• I also want to show them some "intermediate" concepts of JavaScript. Sadly, on the first course, not much is taught, and some features are dubious at best (read: with). Thinks like Arrow Functions, new APIs (which?), and perhaps, Classes (they come with a Java background to this course).
  • Depending on how things evolve, I want to transition to the back-end, so that the topics can be taught with more time and detail, because there isn't much time to explain all the concepts of ASP.NET in ~30 hours. I'd like to go further into things like model/form validation, the basics of RESTful APIs, and going further into authorization, like returning subsets of data based on the user's privileges.
  • I think that the two projects should be merged into one.
  • Should I, if I had the time, show them the client-side frameworks that are "hot" right now? React, for example, is gaining a lot of traction in Portugal's enterprises.

Having read this (thanks!), is there anything you would change? I know that there is much that could be changed, but such things must be done one thing at a time. I'd also like to know what your recommendations are when it comes to lecturing classes.
I am well aware that knowing about the subject is sometimes not enough for us to be able to teach about it in an effective way, so how would you go about it, if you were doing it?

Top comments (2)

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fnh profile image
Fabian Holzer

It is very laudable that you are putting so much thought into how you could improve the course you are describing. Judging from the curriculum you have outlined, you focus - for my taste - too much on knowledge with a rahter short "life span".

Whatever library or framework you teach today, will be outdated in a short period of time.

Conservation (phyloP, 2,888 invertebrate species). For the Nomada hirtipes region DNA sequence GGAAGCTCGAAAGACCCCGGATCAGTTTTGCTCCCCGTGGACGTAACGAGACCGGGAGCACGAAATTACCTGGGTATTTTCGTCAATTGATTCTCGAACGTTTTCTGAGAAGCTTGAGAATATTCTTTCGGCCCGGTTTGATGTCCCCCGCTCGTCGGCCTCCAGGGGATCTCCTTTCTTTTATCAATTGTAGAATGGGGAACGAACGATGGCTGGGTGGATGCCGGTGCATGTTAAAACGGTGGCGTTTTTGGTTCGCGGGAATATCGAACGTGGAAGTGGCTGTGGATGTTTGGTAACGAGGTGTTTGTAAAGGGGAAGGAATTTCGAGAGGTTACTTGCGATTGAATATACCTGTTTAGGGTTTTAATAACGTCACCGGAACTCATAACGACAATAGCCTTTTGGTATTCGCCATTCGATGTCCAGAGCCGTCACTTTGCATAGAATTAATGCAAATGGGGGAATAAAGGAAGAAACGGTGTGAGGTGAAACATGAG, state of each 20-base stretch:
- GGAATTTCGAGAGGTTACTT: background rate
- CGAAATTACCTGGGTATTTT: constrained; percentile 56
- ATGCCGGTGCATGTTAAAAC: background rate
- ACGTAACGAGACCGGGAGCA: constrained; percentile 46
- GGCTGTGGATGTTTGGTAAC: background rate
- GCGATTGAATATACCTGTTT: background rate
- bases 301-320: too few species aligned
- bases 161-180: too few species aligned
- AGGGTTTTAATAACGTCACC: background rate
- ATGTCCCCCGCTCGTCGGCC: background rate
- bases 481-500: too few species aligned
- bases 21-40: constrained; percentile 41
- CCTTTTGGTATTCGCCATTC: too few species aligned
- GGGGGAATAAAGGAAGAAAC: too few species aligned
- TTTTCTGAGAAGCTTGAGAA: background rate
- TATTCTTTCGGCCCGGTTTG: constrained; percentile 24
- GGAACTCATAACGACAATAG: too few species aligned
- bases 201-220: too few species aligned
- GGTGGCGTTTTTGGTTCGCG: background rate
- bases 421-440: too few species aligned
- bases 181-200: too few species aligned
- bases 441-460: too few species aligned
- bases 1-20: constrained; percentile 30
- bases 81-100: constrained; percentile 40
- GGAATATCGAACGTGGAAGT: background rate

Think a bit more highly of your students, they'll surely be smart enough to figure out a CSS framework. Use the scarce resource, the time you have, wisely and bring in some more fundamental concepts. The basics of user interface design and human-computer interaction for example; and for the technologies part: creating useable APIs (how many frontend devs complain about badly designed backend services?).

Transferable skills are harder to teach admittedly than, say, a slide deck that parrots the content of the MDN Web Docs. But those will still be valuable and in demand, when nobody talks about ASP, Bootstrap or React anymore.

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redroserade profile image
AndrΓ© Author

Thank you for your time and feedback!

I agree with you, I'd rather focus on the fundamentals, rather than whatever is 'hot' right now. Teaching frameworks and libraries instead of the core concepts can even be dangerous, because they can become formatted to only knowing that, or not knowing what's going on 'behind the covers'.

When I attended the lectures from this course, jQuery was introduced. I refused to use it, because I thought it was more important to know the core APIs, so my end-of-course project was a single-page app, done purely with whatever the browsers had to offer at the time in 2013, and zero libraries. It taught me a lot about how to do things with what I had, and it didn't hamper me when I used jQuery or Bootstrap or whatever else at work.

One of the things I did discuss with the other teacher that will lecture this course was that API design is something that we should invest our time on. Especially because I, too, have found terribly-designed APIs at work.

As for using ASP.NET MVC, I merely think of it as a gateway for explaining client-server interactions and how data flows from the client all the way to the backend. I find its concepts to be easily translatable to other languages (having worked with Express, Spring, JAX-RS, Flask and so on).

Speaking of React/whatever is 'hot' right now, I didn't plan to teach it, merely to show what's possible today, the 'state of the art', if you may. But I agree, knowing the core concepts makes you a lot more flexible when it comes to developing new things, whether you choose to use a framework/library or not.

And finally, no, I don't want to do a copy-paste job of MDN docs, I'd rather show them to how they can find such technical documentation, so that they learn how to find it. (Too often I find recent graduates not knowing what to search for in order to overcome an issue).